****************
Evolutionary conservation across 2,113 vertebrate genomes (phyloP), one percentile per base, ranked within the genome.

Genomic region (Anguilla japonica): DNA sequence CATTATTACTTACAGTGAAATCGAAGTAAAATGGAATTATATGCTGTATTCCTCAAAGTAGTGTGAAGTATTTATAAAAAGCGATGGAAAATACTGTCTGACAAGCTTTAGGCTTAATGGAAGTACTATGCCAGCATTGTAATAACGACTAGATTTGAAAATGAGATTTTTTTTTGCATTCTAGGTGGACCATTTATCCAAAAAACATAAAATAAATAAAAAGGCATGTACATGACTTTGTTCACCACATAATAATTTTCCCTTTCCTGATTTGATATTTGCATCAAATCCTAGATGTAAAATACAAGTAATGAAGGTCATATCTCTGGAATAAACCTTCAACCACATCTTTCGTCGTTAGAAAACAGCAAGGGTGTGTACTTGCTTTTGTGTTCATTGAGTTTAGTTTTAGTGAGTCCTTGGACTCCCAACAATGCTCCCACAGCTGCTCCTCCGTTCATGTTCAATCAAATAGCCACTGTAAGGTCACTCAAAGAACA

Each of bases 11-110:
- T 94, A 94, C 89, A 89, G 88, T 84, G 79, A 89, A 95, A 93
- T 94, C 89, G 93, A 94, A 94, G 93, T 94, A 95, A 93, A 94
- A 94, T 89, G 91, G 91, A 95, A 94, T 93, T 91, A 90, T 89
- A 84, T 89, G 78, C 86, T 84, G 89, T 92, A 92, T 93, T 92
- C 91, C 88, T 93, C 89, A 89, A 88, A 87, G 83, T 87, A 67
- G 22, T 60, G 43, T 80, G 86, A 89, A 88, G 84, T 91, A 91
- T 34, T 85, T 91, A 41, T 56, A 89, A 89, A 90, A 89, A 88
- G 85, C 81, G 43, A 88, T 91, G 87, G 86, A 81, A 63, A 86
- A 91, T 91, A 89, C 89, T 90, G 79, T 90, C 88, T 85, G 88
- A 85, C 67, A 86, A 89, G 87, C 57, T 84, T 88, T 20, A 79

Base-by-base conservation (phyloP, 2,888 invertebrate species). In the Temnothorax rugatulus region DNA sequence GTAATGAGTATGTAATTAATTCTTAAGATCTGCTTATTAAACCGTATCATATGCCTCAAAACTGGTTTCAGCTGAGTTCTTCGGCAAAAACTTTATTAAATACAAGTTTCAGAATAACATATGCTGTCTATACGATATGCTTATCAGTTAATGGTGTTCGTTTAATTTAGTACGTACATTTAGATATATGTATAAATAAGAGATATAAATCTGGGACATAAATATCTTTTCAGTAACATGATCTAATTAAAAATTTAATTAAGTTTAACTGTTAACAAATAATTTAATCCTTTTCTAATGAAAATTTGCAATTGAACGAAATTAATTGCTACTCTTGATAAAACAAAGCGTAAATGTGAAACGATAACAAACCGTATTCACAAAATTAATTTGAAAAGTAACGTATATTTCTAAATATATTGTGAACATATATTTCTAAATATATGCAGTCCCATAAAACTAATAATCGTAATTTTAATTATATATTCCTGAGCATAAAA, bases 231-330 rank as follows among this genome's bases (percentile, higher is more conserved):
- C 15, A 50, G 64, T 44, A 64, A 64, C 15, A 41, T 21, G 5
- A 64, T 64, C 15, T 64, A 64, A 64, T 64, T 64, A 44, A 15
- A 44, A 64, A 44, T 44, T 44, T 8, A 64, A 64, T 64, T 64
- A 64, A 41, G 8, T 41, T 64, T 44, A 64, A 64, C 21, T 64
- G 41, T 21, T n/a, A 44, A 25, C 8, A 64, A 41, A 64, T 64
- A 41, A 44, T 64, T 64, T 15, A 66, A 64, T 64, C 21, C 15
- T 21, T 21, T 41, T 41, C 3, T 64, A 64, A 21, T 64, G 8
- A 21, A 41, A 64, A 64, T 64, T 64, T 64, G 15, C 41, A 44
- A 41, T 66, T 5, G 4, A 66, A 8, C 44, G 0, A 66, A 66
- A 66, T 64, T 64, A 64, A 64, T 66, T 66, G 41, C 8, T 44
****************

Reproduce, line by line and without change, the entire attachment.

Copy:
Evolutionary conservation across 2,113 vertebrate genomes (phyloP), one percentile per base, ranked within the genome.

Genomic region (Anguilla japonica): DNA sequence CATTATTACTTACAGTGAAATCGAAGTAAAATGGAATTATATGCTGTATTCCTCAAAGTAGTGTGAAGTATTTATAAAAAGCGATGGAAAATACTGTCTGACAAGCTTTAGGCTTAATGGAAGTACTATGCCAGCATTGTAATAACGACTAGATTTGAAAATGAGATTTTTTTTTGCATTCTAGGTGGACCATTTATCCAAAAAACATAAAATAAATAAAAAGGCATGTACATGACTTTGTTCACCACATAATAATTTTCCCTTTCCTGATTTGATATTTGCATCAAATCCTAGATGTAAAATACAAGTAATGAAGGTCATATCTCTGGAATAAACCTTCAACCACATCTTTCGTCGTTAGAAAACAGCAAGGGTGTGTACTTGCTTTTGTGTTCATTGAGTTTAGTTTTAGTGAGTCCTTGGACTCCCAACAATGCTCCCACAGCTGCTCCTCCGTTCATGTTCAATCAAATAGCCACTGTAAGGTCACTCAAAGAACA

Each of bases 11-110:
- T 94, A 94, C 89, A 89, G 88, T 84, G 79, A 89, A 95, A 93
- T 94, C 89, G 93, A 94, A 94, G 93, T 94, A 95, A 93, A 94
- A 94, T 89, G 91, G 91, A 95, A 94, T 93, T 91, A 90, T 89
- A 84, T 89, G 78, C 86, T 84, G 89, T 92, A 92, T 93, T 92
- C 91, C 88, T 93, C 89, A 89, A 88, A 87, G 83, T 87, A 67
- G 22, T 60, G 43, T 80, G 86, A 89, A 88, G 84, T 91, A 91
- T 34, T 85, T 91, A 41, T 56, A 89, A 89, A 90, A 89, A 88
- G 85, C 81, G 43, A 88, T 91, G 87, G 86, A 81, A 63, A 86
- A 91, T 91, A 89, C 89, T 90, G 79, T 90, C 88, T 85, G 88
- A 85, C 67, A 86, A 89, G 87, C 57, T 84, T 88, T 20, A 79

Base-by-base conservation (phyloP, 2,888 invertebrate species). In the Temnothorax rugatulus region DNA sequence GTAATGAGTATGTAATTAATTCTTAAGATCTGCTTATTAAACCGTATCATATGCCTCAAAACTGGTTTCAGCTGAGTTCTTCGGCAAAAACTTTATTAAATACAAGTTTCAGAATAACATATGCTGTCTATACGATATGCTTATCAGTTAATGGTGTTCGTTTAATTTAGTACGTACATTTAGATATATGTATAAATAAGAGATATAAATCTGGGACATAAATATCTTTTCAGTAACATGATCTAATTAAAAATTTAATTAAGTTTAACTGTTAACAAATAATTTAATCCTTTTCTAATGAAAATTTGCAATTGAACGAAATTAATTGCTACTCTTGATAAAACAAAGCGTAAATGTGAAACGATAACAAACCGTATTCACAAAATTAATTTGAAAAGTAACGTATATTTCTAAATATATTGTGAACATATATTTCTAAATATATGCAGTCCCATAAAACTAATAATCGTAATTTTAATTATATATTCCTGAGCATAAAA, bases 231-330 rank as follows among this genome's bases (percentile, higher is more conserved):
- C 15, A 50, G 64, T 44, A 64, A 64, C 15, A 41, T 21, G 5
- A 64, T 64, C 15, T 64, A 64, A 64, T 64, T 64, A 44, A 15
- A 44, A 64, A 44, T 44, T 44, T 8, A 64, A 64, T 64, T 64
- A 64, A 41, G 8, T 41, T 64, T 44, A 64, A 64, C 21, T 64
- G 41, T 21, T n/a, A 44, A 25, C 8, A 64, A 41, A 64, T 64
- A 41, A 44, T 64, T 64, T 15, A 66, A 64, T 64, C 21, C 15
- T 21, T 21, T 41, T 41, C 3, T 64, A 64, A 21, T 64, G 8
- A 21, A 41, A 64, A 64, T 64, T 64, T 64, G 15, C 41, A 44
- A 41, T 66, T 5, G 4, A 66, A 8, C 44, G 0, A 66, A 66
- A 66, T 64, T 64, A 64, A 64, T 66, T 66, G 41, C 8, T 44